Slovak service sector grew rapidly during the last 10 years and now employs about 69% of the population and contributes with over 61% to GDP. Slovakia's tourism has been rising in recent years, income has doubled from 640 million USD in 2001 to 1.2 billion USD in 2005. However, this sector still remains underdeveloped in comparison with neighbouring countries.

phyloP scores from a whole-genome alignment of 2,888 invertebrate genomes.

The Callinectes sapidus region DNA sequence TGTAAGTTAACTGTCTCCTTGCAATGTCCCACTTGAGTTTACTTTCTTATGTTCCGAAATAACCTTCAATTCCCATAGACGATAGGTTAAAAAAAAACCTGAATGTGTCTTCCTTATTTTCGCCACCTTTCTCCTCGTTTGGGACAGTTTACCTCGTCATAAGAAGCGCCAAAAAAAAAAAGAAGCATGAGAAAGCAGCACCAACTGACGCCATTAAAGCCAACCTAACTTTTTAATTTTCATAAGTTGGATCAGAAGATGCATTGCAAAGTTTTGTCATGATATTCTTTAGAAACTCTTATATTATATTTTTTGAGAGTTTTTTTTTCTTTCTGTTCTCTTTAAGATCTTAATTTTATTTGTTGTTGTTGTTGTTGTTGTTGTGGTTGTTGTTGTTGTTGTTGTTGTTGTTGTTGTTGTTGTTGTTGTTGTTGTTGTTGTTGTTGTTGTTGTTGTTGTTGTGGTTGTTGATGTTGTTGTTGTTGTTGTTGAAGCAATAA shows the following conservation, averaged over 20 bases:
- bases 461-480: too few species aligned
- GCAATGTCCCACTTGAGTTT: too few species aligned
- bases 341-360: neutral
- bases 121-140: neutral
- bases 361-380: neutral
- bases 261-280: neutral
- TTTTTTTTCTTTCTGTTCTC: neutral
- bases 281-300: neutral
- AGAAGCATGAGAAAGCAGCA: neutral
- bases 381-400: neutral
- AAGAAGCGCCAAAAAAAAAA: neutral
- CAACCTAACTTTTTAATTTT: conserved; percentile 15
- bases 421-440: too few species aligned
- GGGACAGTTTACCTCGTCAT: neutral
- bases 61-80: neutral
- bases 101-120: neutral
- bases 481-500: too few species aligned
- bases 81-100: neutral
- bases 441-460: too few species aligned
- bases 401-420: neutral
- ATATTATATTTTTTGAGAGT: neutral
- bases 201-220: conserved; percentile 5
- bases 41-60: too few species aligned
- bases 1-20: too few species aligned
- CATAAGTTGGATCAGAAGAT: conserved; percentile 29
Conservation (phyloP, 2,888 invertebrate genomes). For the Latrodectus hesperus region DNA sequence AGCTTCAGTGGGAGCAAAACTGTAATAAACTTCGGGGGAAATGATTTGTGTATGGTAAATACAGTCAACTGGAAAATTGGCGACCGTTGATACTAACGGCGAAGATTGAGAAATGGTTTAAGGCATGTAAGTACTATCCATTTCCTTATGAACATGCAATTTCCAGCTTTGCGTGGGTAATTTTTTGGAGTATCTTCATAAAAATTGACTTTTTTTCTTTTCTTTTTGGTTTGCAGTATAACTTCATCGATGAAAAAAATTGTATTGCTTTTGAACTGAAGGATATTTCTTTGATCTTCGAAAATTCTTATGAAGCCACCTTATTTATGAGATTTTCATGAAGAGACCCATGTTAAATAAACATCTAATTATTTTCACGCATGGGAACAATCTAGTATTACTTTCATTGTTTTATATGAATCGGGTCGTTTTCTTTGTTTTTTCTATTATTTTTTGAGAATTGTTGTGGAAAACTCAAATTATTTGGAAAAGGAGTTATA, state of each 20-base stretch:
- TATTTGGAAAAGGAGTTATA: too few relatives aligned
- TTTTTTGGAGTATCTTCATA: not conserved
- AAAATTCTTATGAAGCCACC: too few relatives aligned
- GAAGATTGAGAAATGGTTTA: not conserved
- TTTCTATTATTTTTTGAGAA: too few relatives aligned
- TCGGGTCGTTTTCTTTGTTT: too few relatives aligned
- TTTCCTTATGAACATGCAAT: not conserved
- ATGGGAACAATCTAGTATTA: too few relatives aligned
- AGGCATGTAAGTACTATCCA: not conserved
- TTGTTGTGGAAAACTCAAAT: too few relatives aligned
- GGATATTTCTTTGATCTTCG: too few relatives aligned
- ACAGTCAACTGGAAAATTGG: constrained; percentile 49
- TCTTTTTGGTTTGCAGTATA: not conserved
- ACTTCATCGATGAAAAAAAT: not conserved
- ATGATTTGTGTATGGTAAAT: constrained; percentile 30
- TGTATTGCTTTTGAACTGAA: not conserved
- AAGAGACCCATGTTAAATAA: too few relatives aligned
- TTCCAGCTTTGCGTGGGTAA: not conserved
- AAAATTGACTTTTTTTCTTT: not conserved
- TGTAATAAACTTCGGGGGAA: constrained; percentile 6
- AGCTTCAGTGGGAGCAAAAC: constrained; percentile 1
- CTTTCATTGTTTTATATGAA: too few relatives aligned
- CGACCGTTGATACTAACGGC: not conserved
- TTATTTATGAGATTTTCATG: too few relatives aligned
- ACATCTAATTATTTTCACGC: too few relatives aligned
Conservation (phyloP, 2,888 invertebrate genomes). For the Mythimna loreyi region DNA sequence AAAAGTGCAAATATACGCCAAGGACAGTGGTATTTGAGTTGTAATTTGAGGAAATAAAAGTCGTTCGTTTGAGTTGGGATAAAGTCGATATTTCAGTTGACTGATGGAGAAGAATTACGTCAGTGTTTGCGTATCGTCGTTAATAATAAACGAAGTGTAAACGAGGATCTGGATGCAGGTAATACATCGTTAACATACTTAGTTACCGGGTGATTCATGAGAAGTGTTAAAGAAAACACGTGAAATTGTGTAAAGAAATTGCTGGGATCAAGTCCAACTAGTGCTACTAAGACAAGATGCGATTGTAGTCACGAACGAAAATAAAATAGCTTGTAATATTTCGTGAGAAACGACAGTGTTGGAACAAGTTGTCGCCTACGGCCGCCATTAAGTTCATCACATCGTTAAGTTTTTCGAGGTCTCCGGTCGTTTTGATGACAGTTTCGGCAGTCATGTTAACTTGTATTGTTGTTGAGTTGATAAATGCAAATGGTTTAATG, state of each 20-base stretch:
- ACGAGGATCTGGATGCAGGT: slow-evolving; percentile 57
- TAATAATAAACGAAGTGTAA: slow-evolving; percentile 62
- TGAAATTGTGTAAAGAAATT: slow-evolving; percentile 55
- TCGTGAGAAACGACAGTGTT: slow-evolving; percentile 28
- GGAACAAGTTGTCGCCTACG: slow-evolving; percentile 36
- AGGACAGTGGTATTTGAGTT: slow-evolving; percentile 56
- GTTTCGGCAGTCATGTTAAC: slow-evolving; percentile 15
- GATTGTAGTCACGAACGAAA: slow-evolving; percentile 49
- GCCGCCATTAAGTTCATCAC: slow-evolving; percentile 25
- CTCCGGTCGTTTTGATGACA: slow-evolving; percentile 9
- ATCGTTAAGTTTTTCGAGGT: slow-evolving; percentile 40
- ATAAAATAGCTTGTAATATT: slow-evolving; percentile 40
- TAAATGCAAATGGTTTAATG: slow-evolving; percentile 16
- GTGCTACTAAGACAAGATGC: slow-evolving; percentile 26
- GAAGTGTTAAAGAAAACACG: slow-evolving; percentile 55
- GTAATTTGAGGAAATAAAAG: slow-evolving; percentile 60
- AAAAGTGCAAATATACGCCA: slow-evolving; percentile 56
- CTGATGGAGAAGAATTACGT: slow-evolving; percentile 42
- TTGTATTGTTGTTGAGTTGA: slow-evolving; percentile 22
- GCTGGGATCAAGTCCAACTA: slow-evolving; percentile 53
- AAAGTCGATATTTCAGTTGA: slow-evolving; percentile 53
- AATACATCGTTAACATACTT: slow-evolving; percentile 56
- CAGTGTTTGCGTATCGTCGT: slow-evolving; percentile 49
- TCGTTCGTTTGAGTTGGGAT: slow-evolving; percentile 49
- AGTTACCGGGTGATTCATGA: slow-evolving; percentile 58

Slovakia became industrialized mostly in the second half of the 20th century. Heavy industry (including coal mining and the production of machinery and steel) was built for strategic reasons because Slovakia was less exposed to the military threat than the western parts of Czechoslovakia. After the end of the Cold War, the importance of industry, and especially of heavy industry, declined. In 2010, industry (including construction) accounted for 35.6% of GDP, compared with 49% in 1990. Nowadays, building on a long-standing tradition and a highly skilled labor force, main industries with potential of growth are following sectors: Automotive, Electronics, Mechanical engineering, Chemical engineering, Information technology. The automotive sector is among the fastest growing sectors in Slovakia due to the recent large investments of Volkswagen (Bratislava), Peugeot (Trnava), and Kia Motors (Žilina Plant, Žilina). Passenger car production was slightly more than 400,000 units in 2009, a figure which has almost doubled after Kia's factory opening. By 2010 therefore Slovakia will be among the highest per capita car producers in the world. A global downturn in automobile sales, however, may limit future growth of this industry. Other big industrial companies include US Steel (metallurgy), Slovnaft (oil industry), Samsung Electronics (electronics), Sony (electronics), Mondi Business Paper (paper), Hydro Aluminium (aluminum production), and Whirlpool Corporation. In 2006, machinery accounted for more than a half of Slovakia's export.